2) I have a rinky-dink little computer – a tablet/netbook hybrid – which runs Windows and therefore allows me to run Scrivener, my writing software. It’s also small enough to be easily carried round with me. So anytime I get ten minutes free – tappity-tappity-tap.

In part 2, I’ll look at the marketing side of things: launches and promotions.

 

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All the news: a new book, a new cover and some special prices

October 19, 2015 Current writings, Publishing/marketing, The Fire Mages' Daughter 0

Autumn colours

You lucky people down under are heading into spring, but here in the northern hemisphere our non-event of a summer has finally stopped tormenting us and we’re into autumn. Scotland is glorious at this time of year, with the heather in full bloom, the bracken a warm, golden brown, and the trees wearing their finest reds and yellows and oranges. I spent last weekend at Braemar, in the Cairngorm Mountains, enjoying a break before the winter weather sets in. Husband was looking up ancestors and where they might have lived. This one has a view to die for, but it would be bleak in winter. I prefer my cosy modern house!

Well, this one might be cosy too if it had a roof…

Book news 1: The Fire Mages’ Daughter has a release date! Pre-order at just $0.99.

I know many of you have been wanting to know more about Kyra and Cal, and now you can! The fifth book in the Brightmoon sequence focuses on Kyra’s daughter, Axandrina, but both Kyra and Cal have a big part to play in this new adventure. This book is a little different from the previous ones, in that it’s a sequel. However, for anyone who hasn’t read The Fire Mages, or read it a while back and has forgotten the details, there will be enough information dropped so that you won’t struggle to work out what’s going on.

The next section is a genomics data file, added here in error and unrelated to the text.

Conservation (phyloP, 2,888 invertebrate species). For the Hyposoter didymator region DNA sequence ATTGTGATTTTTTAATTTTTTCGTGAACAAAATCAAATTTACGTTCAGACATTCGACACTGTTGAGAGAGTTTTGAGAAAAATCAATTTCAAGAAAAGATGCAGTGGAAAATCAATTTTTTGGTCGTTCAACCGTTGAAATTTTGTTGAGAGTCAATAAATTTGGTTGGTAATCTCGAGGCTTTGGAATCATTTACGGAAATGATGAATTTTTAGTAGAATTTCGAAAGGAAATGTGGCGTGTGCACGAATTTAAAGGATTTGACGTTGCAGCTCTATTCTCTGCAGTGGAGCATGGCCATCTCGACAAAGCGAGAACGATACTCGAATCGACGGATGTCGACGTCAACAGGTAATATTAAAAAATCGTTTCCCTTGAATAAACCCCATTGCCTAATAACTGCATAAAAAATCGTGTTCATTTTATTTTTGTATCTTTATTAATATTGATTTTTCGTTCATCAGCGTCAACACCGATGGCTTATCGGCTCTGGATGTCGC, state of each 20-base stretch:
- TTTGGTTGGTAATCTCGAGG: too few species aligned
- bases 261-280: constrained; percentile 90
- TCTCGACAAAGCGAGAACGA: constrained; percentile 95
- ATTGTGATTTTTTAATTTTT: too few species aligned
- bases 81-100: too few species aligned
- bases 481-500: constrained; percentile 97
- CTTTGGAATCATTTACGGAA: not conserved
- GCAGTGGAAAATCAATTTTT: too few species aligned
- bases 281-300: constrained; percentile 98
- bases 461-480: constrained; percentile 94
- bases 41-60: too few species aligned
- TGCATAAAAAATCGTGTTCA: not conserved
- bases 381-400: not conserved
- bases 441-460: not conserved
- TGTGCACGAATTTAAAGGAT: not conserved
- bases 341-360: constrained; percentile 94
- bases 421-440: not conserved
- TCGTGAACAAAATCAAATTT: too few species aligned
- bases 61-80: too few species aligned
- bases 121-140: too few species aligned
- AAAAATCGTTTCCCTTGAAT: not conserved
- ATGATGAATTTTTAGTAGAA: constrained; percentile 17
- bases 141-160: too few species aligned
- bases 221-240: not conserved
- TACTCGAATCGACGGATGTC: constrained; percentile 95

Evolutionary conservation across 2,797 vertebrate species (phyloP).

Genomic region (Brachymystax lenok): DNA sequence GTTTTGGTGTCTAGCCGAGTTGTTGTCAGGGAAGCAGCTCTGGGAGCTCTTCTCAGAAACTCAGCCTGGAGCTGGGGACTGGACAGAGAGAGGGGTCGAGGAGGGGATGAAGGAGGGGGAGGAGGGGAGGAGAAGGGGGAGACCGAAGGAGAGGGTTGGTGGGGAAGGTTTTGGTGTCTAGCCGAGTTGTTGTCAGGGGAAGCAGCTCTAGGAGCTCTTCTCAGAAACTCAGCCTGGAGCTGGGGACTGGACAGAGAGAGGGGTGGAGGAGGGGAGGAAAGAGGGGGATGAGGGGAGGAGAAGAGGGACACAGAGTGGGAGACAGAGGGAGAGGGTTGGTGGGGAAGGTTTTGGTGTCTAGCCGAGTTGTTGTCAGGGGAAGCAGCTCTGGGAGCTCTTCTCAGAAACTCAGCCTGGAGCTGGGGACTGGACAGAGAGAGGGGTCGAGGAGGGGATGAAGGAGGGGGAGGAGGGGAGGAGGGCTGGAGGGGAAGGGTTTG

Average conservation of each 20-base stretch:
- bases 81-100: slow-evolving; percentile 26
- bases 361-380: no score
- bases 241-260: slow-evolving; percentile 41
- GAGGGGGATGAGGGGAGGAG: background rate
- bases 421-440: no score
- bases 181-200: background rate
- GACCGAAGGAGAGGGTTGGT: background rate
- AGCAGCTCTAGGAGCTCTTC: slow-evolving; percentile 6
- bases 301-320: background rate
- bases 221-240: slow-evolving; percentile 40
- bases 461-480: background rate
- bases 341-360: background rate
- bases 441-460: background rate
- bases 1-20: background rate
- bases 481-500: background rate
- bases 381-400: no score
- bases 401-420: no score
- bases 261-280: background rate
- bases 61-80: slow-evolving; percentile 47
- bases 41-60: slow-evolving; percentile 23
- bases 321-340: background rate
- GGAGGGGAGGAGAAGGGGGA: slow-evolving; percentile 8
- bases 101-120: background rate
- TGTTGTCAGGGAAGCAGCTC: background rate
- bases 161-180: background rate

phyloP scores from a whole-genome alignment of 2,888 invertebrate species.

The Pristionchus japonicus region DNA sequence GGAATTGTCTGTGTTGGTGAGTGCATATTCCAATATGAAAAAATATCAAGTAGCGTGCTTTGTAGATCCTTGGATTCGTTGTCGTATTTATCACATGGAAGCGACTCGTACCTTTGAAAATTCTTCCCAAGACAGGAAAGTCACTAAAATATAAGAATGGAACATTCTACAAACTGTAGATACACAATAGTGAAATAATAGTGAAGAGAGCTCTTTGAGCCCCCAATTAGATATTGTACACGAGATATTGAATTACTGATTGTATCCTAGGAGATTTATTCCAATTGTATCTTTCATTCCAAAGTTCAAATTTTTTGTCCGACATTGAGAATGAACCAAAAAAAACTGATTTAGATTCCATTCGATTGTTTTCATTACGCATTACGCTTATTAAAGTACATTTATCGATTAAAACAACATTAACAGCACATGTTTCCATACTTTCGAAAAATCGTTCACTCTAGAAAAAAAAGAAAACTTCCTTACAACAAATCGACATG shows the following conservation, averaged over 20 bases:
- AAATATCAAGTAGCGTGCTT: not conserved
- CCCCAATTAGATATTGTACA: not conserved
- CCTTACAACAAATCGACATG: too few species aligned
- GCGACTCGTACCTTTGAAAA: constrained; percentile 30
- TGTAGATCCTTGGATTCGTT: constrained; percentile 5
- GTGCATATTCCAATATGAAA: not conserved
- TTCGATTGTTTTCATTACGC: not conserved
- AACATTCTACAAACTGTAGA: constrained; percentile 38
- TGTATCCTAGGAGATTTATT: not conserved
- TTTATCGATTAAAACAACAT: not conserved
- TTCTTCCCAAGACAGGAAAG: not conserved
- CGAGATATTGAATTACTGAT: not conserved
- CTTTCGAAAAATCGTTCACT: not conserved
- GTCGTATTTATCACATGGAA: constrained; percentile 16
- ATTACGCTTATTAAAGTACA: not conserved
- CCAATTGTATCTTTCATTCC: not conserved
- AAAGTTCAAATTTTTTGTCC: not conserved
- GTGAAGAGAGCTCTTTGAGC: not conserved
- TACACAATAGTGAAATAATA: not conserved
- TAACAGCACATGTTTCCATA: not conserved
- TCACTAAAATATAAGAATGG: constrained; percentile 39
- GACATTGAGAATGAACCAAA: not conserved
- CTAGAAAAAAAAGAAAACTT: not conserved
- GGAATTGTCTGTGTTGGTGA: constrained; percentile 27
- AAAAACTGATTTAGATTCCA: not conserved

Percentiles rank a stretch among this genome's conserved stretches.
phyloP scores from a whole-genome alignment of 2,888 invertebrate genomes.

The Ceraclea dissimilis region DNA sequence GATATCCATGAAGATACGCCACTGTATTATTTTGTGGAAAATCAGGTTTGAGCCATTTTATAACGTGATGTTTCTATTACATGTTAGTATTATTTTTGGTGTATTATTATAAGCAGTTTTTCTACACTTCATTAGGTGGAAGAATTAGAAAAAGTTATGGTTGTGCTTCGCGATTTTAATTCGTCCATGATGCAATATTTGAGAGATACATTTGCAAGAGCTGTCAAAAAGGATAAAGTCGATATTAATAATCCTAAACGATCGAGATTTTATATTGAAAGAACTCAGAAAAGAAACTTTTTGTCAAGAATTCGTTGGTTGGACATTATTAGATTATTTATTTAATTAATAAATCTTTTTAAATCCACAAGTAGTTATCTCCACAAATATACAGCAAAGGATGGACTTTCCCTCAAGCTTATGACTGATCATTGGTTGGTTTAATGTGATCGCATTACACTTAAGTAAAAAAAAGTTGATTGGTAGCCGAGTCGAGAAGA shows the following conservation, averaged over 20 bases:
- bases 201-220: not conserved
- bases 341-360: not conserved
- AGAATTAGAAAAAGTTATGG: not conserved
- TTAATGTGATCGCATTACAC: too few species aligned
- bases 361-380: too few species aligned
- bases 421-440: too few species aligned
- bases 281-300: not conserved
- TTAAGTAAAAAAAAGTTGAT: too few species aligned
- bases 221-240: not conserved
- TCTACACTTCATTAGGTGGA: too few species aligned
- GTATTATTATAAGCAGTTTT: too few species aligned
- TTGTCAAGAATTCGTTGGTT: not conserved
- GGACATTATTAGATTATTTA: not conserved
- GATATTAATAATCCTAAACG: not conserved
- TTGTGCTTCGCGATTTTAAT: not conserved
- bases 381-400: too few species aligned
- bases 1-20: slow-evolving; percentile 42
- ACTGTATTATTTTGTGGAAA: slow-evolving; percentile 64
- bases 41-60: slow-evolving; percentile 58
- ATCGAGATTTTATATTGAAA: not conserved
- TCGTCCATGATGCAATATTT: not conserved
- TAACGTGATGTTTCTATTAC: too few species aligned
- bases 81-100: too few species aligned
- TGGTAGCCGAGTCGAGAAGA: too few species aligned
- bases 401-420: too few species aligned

The book is currently with my beta readers, and will be published on 15th January 2016. It will be available in Kindle format, and also as a paperback. As with all my books, anyone buying the paperback will be able to download the ebook free of charge, through Amazon’s Matchbook system.

You can pre-order The Fire Mages’ Daughter now from your local Amazon for $0.99 or equivalent.

Book news 2: next up: The Dragon’s Egg

For those of you who’ve read The Magic Mines of Asharim and wanted to know more about the mysterious eggs discovered by Allandra and Xando – you will get your wish! The story of one of those eggs will be told in The Dragon’s Egg, and you will also meet Allandra, Zak and Xando again, as well as one or two familiar faces from another book altogether. I’ve written 50,000 words so far, which is close to half way. The Dragon’s Egg will be published in mid-2016.

Book news 3: special prices on The Fire Mages and The Plains of Kallanash

If you don’t already have a copy of either of these, now’s the time. The Fire Mages is $0.99 (or equivalent) for the next few days; it will be back to full price on Saturday 24th October. And The Plains of Kallanash will be FREE on Friday 23rd October, again on Tuesday 3rd November, and once more on Friday 20th-Sun 22nd November. These offers are worldwide, and you can find them in your local Amazon.

Click for The Fire Mages and The Plains of Kallanash.

Enjoy! When you’ve finished, it would be wonderful if you could write a review on Amazon, Goodreads or your blog, to help other readers decide if they would like it. Thank you! And if you have any comments or questions, do feel free to email me. I’d love to hear from you!

And finally, here’s the gorgeous cover for The Fire Mages’ Daughter by Glendon Haddix of Streetlight Graphics (and yes, that is an eagle!).

You can see the cover in glorious hi-res here.

About The Fire Mages’ Daughter: